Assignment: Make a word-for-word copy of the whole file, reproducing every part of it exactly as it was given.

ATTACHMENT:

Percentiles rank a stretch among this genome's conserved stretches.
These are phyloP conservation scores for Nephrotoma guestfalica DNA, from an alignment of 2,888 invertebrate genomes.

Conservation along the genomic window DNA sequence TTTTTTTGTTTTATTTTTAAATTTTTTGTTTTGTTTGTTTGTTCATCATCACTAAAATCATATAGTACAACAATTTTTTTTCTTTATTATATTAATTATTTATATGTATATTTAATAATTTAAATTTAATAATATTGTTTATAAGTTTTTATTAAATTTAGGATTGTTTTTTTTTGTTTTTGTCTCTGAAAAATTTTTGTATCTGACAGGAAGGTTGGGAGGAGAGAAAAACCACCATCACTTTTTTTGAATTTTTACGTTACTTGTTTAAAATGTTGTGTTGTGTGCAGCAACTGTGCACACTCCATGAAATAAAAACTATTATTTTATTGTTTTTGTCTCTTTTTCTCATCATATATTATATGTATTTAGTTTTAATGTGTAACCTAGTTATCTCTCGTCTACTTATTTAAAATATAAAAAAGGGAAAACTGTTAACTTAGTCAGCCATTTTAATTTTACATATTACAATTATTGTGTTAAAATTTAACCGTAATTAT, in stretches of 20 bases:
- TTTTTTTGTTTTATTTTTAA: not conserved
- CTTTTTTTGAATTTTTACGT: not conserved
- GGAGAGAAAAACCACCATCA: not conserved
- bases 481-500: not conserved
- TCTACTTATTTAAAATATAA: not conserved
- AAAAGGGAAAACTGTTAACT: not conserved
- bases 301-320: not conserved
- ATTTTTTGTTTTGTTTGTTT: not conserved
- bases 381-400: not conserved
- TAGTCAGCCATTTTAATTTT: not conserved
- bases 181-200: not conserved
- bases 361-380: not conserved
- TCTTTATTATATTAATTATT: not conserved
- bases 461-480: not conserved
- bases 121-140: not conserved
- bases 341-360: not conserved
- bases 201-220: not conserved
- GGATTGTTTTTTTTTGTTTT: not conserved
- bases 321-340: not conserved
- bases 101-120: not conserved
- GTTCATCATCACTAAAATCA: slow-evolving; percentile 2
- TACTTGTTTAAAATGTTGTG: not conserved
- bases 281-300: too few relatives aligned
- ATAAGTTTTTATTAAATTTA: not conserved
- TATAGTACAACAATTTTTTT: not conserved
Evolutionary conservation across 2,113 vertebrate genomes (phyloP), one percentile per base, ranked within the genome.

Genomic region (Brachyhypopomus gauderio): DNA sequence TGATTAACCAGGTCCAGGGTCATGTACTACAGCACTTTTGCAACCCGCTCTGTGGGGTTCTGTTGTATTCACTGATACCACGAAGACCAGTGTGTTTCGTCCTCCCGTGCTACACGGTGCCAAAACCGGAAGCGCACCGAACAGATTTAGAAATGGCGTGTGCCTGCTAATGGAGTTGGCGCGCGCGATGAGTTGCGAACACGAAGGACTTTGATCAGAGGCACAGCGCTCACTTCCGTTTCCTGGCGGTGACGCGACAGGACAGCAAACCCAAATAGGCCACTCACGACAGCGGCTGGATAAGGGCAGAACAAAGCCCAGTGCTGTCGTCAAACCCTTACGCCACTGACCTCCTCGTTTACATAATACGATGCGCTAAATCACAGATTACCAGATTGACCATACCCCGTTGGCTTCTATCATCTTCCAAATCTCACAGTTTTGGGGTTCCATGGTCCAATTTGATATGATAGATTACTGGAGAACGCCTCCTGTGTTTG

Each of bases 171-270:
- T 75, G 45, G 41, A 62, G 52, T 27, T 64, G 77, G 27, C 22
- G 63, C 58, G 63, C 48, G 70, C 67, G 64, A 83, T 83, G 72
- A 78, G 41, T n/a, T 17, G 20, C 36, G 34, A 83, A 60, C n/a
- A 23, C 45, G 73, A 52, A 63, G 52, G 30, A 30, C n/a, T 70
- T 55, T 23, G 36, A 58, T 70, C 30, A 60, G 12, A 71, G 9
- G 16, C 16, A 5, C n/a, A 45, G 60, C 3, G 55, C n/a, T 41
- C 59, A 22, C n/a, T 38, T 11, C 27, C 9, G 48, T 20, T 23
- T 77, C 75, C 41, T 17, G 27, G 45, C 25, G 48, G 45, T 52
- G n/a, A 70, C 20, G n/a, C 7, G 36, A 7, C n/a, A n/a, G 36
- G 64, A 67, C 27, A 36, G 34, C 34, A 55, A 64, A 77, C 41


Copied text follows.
Percentiles rank a stretch among this genome's conserved stretches.
These are phyloP conservation scores for Nephrotoma guestfalica DNA, from an alignment of 2,888 invertebrate genomes.

Conservation along the genomic window DNA sequence TTTTTTTGTTTTATTTTTAAATTTTTTGTTTTGTTTGTTTGTTCATCATCACTAAAATCATATAGTACAACAATTTTTTTTCTTTATTATATTAATTATTTATATGTATATTTAATAATTTAAATTTAATAATATTGTTTATAAGTTTTTATTAAATTTAGGATTGTTTTTTTTTGTTTTTGTCTCTGAAAAATTTTTGTATCTGACAGGAAGGTTGGGAGGAGAGAAAAACCACCATCACTTTTTTTGAATTTTTACGTTACTTGTTTAAAATGTTGTGTTGTGTGCAGCAACTGTGCACACTCCATGAAATAAAAACTATTATTTTATTGTTTTTGTCTCTTTTTCTCATCATATATTATATGTATTTAGTTTTAATGTGTAACCTAGTTATCTCTCGTCTACTTATTTAAAATATAAAAAAGGGAAAACTGTTAACTTAGTCAGCCATTTTAATTTTACATATTACAATTATTGTGTTAAAATTTAACCGTAATTAT, in stretches of 20 bases:
- TTTTTTTGTTTTATTTTTAA: not conserved
- CTTTTTTTGAATTTTTACGT: not conserved
- GGAGAGAAAAACCACCATCA: not conserved
- bases 481-500: not conserved
- TCTACTTATTTAAAATATAA: not conserved
- AAAAGGGAAAACTGTTAACT: not conserved
- bases 301-320: not conserved
- ATTTTTTGTTTTGTTTGTTT: not conserved
- bases 381-400: not conserved
- TAGTCAGCCATTTTAATTTT: not conserved
- bases 181-200: not conserved
- bases 361-380: not conserved
- TCTTTATTATATTAATTATT: not conserved
- bases 461-480: not conserved
- bases 121-140: not conserved
- bases 341-360: not conserved
- bases 201-220: not conserved
- GGATTGTTTTTTTTTGTTTT: not conserved
- bases 321-340: not conserved
- bases 101-120: not conserved
- GTTCATCATCACTAAAATCA: slow-evolving; percentile 2
- TACTTGTTTAAAATGTTGTG: not conserved
- bases 281-300: too few relatives aligned
- ATAAGTTTTTATTAAATTTA: not conserved
- TATAGTACAACAATTTTTTT: not conserved
Evolutionary conservation across 2,113 vertebrate genomes (phyloP), one percentile per base, ranked within the genome.

Genomic region (Brachyhypopomus gauderio): DNA sequence TGATTAACCAGGTCCAGGGTCATGTACTACAGCACTTTTGCAACCCGCTCTGTGGGGTTCTGTTGTATTCACTGATACCACGAAGACCAGTGTGTTTCGTCCTCCCGTGCTACACGGTGCCAAAACCGGAAGCGCACCGAACAGATTTAGAAATGGCGTGTGCCTGCTAATGGAGTTGGCGCGCGCGATGAGTTGCGAACACGAAGGACTTTGATCAGAGGCACAGCGCTCACTTCCGTTTCCTGGCGGTGACGCGACAGGACAGCAAACCCAAATAGGCCACTCACGACAGCGGCTGGATAAGGGCAGAACAAAGCCCAGTGCTGTCGTCAAACCCTTACGCCACTGACCTCCTCGTTTACATAATACGATGCGCTAAATCACAGATTACCAGATTGACCATACCCCGTTGGCTTCTATCATCTTCCAAATCTCACAGTTTTGGGGTTCCATGGTCCAATTTGATATGATAGATTACTGGAGAACGCCTCCTGTGTTTG

Each of bases 171-270:
- T 75, G 45, G 41, A 62, G 52, T 27, T 64, G 77, G 27, C 22
- G 63, C 58, G 63, C 48, G 70, C 67, G 64, A 83, T 83, G 72
- A 78, G 41, T n/a, T 17, G 20, C 36, G 34, A 83, A 60, C n/a
- A 23, C 45, G 73, A 52, A 63, G 52, G 30, A 30, C n/a, T 70
- T 55, T 23, G 36, A 58, T 70, C 30, A 60, G 12, A 71, G 9
- G 16, C 16, A 5, C n/a, A 45, G 60, C 3, G 55, C n/a, T 41
- C 59, A 22, C n/a, T 38, T 11, C 27, C 9, G 48, T 20, T 23
- T 77, C 75, C 41, T 17, G 27, G 45, C 25, G 48, G 45, T 52
- G n/a, A 70, C 20, G n/a, C 7, G 36, A 7, C n/a, A n/a, G 36
- G 64, A 67, C 27, A 36, G 34, C 34, A 55, A 64, A 77, C 41